CFTC Charges Fundsz and Individuals for Fraudulent Cryptocurrency and Precious Metals Solicitation

The Commodity Futures Trading Commission (CFTC) has filed a complaint against Rene Larralde, Juan Pablo Valcarce, Brian Early, Alisha Ann Kingrey, and their unincorporated entity, Fundsz, in the U.S. District Court for the Middle District of Florida. The complaint, announced on August 2, 2023, charges the defendants with fraudulent solicitation from clients to purportedly trade in cryptocurrencies and precious metals.

According to the complaint, from approximately October 2020 to the present, the defendants solicited participants with claims that Fundsz has historically produced over 3% returns per week using a “proprietary algorithm” for trading cryptocurrencies and precious metals. They described this as their “secret sauce” and claimed that a one-time $2,500 contribution to Fundsz could grow to $1 million within 48 months with no additional deposits.

Furthermore, the defendants pitched Fundsz as if it had a charitable purpose, using the tagline “Fundsz For Your Cause” and falsely implying that contributing to Fundsz would support various humanitarian efforts. However, the complaint alleges that Fundsz does not trade customer funds at all, and any customer gains are illusory, as the defendants simply make up fictional weekly returns to report to customers.

The CFTC’s complaint was successful in obtaining an ex parte statutory restraining order, signed by U.S. District Court Judge Wendy Berger, which freezes the defendants’ assets, preserves records, and appoints a temporary receiver. A hearing on the CFTC’s motion for a preliminary injunction is scheduled for August 23, 2023.

As part of its ongoing legal actions, the CFTC is pursuing compensation for deceived investors, the return of unlawfully acquired profits, financial penalties, enduring bans on trading and registration, and a lasting order to prevent any more breaches of the Commodity Exchange Act (CEA).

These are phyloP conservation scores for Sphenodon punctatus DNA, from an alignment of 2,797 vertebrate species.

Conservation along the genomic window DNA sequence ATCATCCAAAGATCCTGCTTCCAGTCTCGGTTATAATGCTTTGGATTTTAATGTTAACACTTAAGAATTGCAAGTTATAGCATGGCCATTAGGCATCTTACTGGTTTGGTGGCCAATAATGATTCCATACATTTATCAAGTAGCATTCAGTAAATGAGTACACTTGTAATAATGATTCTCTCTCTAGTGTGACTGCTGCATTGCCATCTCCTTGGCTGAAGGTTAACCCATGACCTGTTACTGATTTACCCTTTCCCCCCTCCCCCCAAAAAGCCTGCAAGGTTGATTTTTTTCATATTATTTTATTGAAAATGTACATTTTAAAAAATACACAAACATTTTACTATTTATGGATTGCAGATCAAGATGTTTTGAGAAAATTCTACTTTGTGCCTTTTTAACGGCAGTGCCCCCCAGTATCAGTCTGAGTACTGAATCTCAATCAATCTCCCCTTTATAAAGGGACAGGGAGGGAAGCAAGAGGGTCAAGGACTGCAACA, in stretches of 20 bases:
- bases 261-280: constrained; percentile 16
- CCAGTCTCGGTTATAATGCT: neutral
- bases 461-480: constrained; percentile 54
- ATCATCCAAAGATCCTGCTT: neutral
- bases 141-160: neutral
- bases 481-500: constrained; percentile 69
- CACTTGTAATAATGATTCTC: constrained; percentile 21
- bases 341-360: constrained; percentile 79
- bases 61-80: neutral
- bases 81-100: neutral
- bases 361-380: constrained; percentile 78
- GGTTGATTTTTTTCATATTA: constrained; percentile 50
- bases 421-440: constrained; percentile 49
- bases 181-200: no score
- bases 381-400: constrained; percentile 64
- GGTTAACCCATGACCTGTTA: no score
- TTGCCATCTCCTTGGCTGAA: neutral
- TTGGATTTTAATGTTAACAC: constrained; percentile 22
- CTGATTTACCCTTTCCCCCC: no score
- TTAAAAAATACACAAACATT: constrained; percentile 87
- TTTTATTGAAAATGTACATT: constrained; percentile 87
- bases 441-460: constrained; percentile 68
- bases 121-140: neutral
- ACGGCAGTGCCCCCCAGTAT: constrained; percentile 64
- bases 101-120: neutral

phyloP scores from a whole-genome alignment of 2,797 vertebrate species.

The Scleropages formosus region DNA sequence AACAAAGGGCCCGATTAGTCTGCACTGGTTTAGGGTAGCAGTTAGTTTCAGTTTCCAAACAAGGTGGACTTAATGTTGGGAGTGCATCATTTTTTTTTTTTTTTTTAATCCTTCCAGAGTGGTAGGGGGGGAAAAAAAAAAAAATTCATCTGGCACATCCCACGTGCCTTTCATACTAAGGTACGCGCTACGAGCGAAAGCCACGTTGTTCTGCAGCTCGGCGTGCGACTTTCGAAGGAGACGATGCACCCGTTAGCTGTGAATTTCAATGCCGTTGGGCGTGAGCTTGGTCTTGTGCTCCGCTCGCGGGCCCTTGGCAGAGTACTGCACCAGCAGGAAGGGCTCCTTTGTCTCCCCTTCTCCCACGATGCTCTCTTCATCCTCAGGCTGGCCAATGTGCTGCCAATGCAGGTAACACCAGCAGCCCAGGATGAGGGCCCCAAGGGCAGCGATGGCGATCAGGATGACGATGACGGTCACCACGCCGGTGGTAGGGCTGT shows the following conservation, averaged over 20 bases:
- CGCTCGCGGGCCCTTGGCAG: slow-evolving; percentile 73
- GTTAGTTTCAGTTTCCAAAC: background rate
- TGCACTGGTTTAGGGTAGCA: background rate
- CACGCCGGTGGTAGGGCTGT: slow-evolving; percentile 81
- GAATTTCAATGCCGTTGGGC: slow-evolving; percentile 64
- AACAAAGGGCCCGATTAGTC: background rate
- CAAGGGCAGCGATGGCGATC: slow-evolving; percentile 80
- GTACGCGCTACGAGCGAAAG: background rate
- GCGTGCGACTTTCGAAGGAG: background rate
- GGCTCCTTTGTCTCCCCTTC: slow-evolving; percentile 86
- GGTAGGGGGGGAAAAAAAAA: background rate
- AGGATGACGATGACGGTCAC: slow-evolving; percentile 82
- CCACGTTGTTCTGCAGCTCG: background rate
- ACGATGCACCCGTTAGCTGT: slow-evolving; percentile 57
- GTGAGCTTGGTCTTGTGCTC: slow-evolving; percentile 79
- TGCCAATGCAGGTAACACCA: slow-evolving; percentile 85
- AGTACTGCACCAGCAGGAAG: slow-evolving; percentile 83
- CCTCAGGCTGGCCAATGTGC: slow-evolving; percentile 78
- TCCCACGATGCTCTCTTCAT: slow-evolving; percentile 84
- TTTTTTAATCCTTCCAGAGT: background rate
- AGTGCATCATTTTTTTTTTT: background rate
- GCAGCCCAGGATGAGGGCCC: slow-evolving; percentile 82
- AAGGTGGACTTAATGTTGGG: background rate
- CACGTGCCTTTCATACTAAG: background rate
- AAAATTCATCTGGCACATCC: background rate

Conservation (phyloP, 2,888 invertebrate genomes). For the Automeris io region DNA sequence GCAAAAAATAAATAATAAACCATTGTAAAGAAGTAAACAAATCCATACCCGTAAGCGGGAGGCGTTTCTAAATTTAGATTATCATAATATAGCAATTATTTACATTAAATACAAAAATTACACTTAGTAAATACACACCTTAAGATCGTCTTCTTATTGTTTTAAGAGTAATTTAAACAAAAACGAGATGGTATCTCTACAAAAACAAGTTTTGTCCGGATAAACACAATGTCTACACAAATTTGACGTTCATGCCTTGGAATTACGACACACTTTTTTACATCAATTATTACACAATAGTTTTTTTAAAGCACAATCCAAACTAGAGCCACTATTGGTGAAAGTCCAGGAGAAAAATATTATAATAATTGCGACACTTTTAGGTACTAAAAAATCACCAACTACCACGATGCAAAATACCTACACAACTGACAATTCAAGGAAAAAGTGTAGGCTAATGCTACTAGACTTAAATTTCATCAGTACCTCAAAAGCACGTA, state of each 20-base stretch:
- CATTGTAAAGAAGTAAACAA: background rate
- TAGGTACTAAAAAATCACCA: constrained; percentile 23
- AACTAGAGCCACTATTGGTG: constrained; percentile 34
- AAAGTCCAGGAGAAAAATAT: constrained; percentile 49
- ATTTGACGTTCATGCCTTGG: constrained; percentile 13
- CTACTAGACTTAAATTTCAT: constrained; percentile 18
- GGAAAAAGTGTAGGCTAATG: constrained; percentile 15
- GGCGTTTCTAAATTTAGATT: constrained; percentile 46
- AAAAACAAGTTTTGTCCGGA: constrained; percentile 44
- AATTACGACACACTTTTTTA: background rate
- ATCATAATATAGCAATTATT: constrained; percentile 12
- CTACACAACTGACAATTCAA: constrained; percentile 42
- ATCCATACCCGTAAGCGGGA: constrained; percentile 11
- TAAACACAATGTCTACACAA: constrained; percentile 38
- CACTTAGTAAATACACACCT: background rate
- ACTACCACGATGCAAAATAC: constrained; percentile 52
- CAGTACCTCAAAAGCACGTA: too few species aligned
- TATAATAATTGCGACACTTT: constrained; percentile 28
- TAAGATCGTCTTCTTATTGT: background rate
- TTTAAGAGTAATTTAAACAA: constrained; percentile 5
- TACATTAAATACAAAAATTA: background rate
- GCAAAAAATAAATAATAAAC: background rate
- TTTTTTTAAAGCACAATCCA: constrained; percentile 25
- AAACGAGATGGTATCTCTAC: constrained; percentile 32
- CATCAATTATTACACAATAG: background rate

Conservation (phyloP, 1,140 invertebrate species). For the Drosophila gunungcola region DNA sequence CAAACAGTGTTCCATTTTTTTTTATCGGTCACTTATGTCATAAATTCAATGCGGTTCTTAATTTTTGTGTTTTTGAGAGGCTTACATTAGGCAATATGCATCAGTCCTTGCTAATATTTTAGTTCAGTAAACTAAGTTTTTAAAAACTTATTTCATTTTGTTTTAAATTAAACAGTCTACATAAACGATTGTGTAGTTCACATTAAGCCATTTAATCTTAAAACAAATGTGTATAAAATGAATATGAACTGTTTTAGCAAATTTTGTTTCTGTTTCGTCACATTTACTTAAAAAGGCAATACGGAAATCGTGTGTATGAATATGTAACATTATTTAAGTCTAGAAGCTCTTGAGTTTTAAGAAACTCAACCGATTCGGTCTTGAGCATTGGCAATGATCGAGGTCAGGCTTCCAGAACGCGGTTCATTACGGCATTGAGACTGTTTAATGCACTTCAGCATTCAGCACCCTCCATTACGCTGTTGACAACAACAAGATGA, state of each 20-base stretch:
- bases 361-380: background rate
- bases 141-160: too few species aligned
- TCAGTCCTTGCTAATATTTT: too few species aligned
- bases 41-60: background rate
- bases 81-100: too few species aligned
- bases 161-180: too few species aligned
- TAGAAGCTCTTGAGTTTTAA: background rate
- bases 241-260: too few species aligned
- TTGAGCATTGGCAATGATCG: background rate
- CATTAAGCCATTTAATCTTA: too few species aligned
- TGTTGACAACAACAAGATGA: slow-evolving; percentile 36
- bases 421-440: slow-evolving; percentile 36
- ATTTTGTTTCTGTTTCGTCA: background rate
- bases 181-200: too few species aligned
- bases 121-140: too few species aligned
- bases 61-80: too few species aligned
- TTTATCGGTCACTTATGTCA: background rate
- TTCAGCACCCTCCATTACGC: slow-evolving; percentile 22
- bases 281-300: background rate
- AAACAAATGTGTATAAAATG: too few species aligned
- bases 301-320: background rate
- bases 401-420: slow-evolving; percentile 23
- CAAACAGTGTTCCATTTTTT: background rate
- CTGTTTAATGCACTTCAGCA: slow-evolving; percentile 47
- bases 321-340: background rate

Director of Enforcement, Ian McGinley, commented, “The CFTC remains steadfast in identifying and taking action against those who deceive clients in the realms of cryptocurrency and precious metals. Even if the offerings and tactics of these fraudsters evolve — as seen with their use of social media in this instance — the timeless wisdom that ‘when an offer seems too advantageous, it likely has a catch’ still holds true.”

In addition, the CFTC has disseminated guidance and resources, such as the Precious Metals Fraud Advisory, aiming to inform the public about the risks of fraud in precious metals trading and offering strategies to recognize, sidestep, and report potential deceit.

The public is encouraged to confirm a firm’s registration status with the CFTC prior to investing and to alert the Division of Enforcement about any dubious activities or potential breaches of trading regulations.

Image source: Shutterstock


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Did US Regulators Began Offensive Against Crypto Platforms? CFTC Fines Kraken

One of the biggest cryptocurrency exchanges, Kraken, received a $1.25M fine. The Commodity Futures Trading Commission imposed the “civil monetary penalty” plus a cease and desist from “further violations of the Commodity Exchange Act (CEA)” on September the 28th. According to the CFTC, Kraken provided margin for commodity transactions to retail clients in the U.S. who were not suitable to use those products.

Related Reading | How the CFTC fine on Coinbase could affect future crypto company listing